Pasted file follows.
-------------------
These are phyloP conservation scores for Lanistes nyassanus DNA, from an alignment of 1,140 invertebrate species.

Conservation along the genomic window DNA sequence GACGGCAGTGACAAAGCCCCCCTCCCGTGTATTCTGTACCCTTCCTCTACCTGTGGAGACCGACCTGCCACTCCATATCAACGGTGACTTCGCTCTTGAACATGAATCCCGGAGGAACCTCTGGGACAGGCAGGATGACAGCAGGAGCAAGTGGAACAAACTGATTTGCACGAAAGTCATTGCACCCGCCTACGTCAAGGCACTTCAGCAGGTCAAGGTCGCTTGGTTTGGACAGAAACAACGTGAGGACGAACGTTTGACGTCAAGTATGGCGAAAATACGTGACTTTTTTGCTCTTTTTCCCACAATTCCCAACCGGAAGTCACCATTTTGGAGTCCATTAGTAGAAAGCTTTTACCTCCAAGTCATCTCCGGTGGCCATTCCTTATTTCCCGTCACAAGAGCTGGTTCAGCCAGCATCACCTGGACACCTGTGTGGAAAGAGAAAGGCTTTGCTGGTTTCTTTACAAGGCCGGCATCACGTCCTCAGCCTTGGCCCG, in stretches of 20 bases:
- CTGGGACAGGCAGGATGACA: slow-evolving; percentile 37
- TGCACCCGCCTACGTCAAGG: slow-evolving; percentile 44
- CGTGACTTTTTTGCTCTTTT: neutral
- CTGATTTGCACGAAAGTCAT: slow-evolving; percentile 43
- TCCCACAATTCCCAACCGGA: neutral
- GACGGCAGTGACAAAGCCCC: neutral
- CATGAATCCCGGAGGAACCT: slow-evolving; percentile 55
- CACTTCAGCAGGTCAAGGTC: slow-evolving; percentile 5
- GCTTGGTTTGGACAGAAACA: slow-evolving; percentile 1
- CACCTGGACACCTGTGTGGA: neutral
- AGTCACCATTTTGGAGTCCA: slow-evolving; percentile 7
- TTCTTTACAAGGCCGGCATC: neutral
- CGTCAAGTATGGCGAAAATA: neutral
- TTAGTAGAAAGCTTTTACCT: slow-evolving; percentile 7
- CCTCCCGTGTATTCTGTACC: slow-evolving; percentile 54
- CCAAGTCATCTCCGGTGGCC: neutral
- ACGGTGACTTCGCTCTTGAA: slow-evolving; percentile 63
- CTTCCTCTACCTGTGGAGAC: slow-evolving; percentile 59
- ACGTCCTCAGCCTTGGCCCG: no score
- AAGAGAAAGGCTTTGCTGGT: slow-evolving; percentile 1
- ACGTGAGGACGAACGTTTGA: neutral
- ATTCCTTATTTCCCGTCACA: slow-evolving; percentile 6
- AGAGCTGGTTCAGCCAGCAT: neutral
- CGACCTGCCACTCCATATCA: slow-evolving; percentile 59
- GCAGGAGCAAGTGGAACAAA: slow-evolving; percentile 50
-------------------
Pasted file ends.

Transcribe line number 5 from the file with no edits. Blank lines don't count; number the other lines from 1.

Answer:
- CGTGACTTTTTTGCTCTTTT: neutral